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Snotty Nose Rez Kids headlines Ambleside Park concert celebrating amalgamation of Squamish / Sḵwx̱wú7mesh villages

SNRK
The Snotty Nose Rez Kids will close the 100th Amalgamation Day Festival. SNRK Facebook.

Some of Canada’s most admired Indigenous musicians will perform on traditional unceded territory of the Squamish Nation / Sḵwx̱wú7mesh Úxwumixw. The Snotty Nose Rez Kids, Blackie & The Rodeo Kings, Digging Roots, and Aysanabee will be at Ambleside Park on Sunday (July 23) for the 100th Amalgamation Day Festival.

The free, all-ages event runs from noon to 10 p.m. The event will celebrate the centenary of when 16 Sḵwx̱wú7mesh villages amalgamated in 1923.

One of the Sḵwx̱wú7mesh’s great leaders, Andy Paull, helped draft proposals for amalgamation, according to an article in the Tyee. Paull learned how to practice law working in a legal office. However, he never became a lawyer because that would have meant giving up his Indian status.

At the July 23 festival, several Squamish Nation / Sḵwx̱wú7mesh Úxwumixw artists will also be on-stage, including the rock band Bitterly Divine at 5:30 p.m. Other Squamish / Sḵwx̱wú7mesh performers, Sekawnee, Sekyoya, and Sierra Baker and DJ O Show, will entertain the crowd at 3 p.m. and 3:30 p.m., respectively.

Earlier in the day, there will be community drumming and  singing, as well as performances by the Welth Tima Kexwusem Dance Group and  Xwmélch’tstn Powwow Dance Crew.

Aysanabee by Jen Squires
Aysanabee always dreamed of being a musician, but his grandmother urged him to have a Plan B, which is why he worked as a journalist prior to recording Watin. Photo by Jen Squires.

The festival comes shortly after the headliner, Snotty Nose Rez Kids (845 p.m.) and Aysanabee (4:35 p.m.) both made the shortlist for the prestigious Polaris Prize. Snotty Nose Rez Kids—comprised of the Haisla duo Quinton “Yung Trybez” Nyce and Darren “Young D” Metz—are nominated for I’m Good, HBU?. Oji-Cree recording artist Aysanabee is recognized for his debut concept album Watin.

Amalgamation Festival includes JUNO winners

This marks the fourth time that Snotty Nose Rez Kids have been shortlisted for the Polaris Prize, which comes with a $50,000 cheque. Snotty Nose Rez Kids and Aysanabee will both perform at a gala on September 19 at Massey Hall in Toronto where the winner will be announced.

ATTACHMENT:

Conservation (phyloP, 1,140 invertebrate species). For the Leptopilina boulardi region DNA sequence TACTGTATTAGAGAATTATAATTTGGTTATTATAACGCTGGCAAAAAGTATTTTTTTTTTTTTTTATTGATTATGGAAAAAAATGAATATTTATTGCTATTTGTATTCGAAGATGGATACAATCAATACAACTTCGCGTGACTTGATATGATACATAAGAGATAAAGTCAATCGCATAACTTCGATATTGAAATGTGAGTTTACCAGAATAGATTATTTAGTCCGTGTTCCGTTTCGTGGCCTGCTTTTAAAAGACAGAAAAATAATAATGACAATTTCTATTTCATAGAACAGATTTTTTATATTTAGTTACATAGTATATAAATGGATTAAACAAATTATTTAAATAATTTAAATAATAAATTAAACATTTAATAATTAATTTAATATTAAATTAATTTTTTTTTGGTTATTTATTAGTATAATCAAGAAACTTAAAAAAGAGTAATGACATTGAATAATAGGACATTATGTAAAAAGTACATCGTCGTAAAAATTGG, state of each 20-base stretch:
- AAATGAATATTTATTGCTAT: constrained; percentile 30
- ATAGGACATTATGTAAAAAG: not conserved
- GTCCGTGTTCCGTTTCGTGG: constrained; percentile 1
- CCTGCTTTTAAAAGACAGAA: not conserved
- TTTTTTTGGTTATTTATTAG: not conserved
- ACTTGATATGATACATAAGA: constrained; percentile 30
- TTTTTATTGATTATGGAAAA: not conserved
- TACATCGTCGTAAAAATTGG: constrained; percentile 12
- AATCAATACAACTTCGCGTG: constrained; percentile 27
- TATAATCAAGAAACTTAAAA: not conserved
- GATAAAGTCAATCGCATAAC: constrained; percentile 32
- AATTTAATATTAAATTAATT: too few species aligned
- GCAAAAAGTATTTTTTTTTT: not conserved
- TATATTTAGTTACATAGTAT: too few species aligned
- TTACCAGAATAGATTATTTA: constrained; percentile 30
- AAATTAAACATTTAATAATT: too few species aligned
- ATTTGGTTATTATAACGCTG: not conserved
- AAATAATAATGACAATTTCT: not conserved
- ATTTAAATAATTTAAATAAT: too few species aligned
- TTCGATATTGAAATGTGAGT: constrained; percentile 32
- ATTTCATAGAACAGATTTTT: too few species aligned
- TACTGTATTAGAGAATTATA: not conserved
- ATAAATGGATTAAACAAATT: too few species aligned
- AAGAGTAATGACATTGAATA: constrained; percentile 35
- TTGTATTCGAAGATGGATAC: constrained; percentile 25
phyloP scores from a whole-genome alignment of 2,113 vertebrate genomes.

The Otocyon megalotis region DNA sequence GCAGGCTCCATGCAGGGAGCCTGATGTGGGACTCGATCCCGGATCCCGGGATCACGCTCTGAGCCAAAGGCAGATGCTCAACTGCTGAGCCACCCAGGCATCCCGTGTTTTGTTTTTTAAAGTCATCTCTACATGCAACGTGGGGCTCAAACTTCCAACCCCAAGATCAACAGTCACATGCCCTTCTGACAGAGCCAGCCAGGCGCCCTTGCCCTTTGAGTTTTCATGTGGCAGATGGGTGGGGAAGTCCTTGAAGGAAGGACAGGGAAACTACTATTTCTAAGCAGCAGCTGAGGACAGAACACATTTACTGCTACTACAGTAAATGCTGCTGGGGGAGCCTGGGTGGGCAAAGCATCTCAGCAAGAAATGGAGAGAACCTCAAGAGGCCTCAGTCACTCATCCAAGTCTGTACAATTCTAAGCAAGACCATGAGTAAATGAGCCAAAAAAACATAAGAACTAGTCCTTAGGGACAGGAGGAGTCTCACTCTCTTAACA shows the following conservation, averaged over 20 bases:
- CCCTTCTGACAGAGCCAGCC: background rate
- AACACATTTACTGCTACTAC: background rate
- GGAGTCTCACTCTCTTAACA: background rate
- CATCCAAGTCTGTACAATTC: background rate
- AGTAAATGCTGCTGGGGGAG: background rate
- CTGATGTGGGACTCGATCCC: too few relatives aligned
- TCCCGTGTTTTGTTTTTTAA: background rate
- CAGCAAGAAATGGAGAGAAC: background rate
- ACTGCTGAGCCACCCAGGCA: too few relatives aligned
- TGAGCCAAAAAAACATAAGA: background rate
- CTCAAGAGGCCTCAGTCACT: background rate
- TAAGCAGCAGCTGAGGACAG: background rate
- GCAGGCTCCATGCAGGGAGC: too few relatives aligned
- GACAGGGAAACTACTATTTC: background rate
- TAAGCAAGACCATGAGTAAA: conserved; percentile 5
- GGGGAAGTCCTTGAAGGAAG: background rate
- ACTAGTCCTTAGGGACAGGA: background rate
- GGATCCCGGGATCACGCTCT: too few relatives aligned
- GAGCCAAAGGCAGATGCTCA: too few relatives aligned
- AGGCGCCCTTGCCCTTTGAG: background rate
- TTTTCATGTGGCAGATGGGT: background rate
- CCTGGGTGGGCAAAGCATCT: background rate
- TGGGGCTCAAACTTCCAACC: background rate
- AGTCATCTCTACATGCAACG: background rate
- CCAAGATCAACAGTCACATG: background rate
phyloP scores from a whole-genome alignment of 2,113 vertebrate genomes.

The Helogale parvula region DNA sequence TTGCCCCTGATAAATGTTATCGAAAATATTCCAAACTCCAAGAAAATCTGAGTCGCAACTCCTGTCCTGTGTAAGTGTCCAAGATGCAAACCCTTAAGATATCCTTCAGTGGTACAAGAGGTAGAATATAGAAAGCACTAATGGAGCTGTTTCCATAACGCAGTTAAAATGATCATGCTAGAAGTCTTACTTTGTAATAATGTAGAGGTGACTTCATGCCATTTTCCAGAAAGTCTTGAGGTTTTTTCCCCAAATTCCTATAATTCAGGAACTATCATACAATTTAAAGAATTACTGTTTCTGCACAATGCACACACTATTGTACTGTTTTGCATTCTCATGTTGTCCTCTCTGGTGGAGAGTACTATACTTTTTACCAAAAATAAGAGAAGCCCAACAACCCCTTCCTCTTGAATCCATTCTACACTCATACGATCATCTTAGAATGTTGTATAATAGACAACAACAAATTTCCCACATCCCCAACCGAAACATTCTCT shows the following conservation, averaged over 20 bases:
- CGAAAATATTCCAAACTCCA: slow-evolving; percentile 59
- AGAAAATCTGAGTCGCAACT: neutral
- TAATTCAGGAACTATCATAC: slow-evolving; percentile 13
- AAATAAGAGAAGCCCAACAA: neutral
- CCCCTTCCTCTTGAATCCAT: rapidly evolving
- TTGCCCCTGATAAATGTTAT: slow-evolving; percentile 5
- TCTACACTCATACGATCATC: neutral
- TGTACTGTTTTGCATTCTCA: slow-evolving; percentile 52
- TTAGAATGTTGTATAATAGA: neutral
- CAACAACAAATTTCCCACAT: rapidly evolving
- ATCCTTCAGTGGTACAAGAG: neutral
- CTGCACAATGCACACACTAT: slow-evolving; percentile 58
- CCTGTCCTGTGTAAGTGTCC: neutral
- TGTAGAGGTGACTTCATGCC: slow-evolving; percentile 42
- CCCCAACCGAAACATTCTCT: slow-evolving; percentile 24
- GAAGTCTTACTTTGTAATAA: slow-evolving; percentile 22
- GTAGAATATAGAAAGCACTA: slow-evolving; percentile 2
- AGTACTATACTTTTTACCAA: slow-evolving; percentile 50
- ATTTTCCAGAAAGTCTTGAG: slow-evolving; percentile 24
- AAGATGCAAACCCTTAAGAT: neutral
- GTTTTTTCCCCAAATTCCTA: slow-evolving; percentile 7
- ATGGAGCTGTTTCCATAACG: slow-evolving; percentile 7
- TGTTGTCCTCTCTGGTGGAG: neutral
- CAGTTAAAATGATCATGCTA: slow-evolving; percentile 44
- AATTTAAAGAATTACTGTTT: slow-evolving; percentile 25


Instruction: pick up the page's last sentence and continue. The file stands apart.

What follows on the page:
Snotty Nose Rez Kids recently secured four nominations for Western Canadian Music Awards, which will be presented in October. They’re up for Indigenous Artist of the Year, Rap & Hip Hop Artist of the Year, Recording of the Year for I’m Good, HBU?, and Songwriter(s) of the Year for “Hot Planet”.

Meanwhile, the JUNO-winning Blackie and the Rodeo Kings (7:35 p.m.) was not thought of as an Indigenous band for many years. That’s because co-founder Tom Wilson didn’t learn about his Indigenous heritage until he was 53 years old.

Watch Blackie and the Rodeo Kings’ cover version of “If I Had a Rocket Launcher” by Bruce Cockburn.

Digging Roots send a message of hope

Wilson’s memoir, Beautiful Scars: Steeltown Secrets, Mohawk Skywalkers and the Road Home, tells the story. He often visited his grandparents in Kahnawake without knowing their true connection to him.

Another big draw at the festival, Digging Roots (6:35 p.m.) captured the 2023 JUNO for Contemporary Indigenous Group of the Year. One of its founders, ShoShona Kish, has also gained great respect by co-creating the Indigenous and female-owned Ishkodé Records with singer-songwriter Amanda Rheaume. They signed Aysanabee, a former CTV journalist, to Ishkodé.

As musicians, Kish and her husband, guitarist Raven Kanatakta, write hopeful songs that speak to Indigenous experiences. Their song “AK-47”, for example, was inspired by the Oka Crisis in 1990. Check it out below.

Watch the video for “AK-47” by Digging Roots.

For more information about the 100th Amalgamation Festival on Sunday (July 23), visit the website. Follow Pancouver on Twitter @PancouverMedia and on Instagram @PancouverMedia.

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Charlie Smith

Charlie Smith

Pancouver editor Charlie Smith has worked as a Vancouver journalist in print, radio, and television for more than three decades.

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The Society of We Are Canadians Too created Pancouver to foster greater appreciation for underrepresented artistic communities. A rising tide of understanding lifts all of us.

We would like to acknowledge that we are gathered on the traditional and unceded territories of the Coast Salish peoples of the xʷməθkwəy̓əm (Musqueam Indian Band), Skwxwú7mesh (Squamish Nation), and Səl̓ílwətaɬ (Tsleil-Waututh Nation). With this acknowledgement, we thank the Indigenous peoples who still live on and care for this land.

The Society of We Are Canadians Too created Pancouver to foster greater appreciation for underrepresented artistic communities. A rising tide of understanding lifts all of us.

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We would like to acknowledge that we are gathered on the traditional and unceded territories of the Coast Salish peoples of the xʷməθkwəy̓əm (Musqueam), Skwxwú7mesh (Squamish), and Səl̓ílwətaɬ (Tsleil-Waututh) Nations. With this acknowledgement, we thank the Indigenous peoples who still live on and care for this land.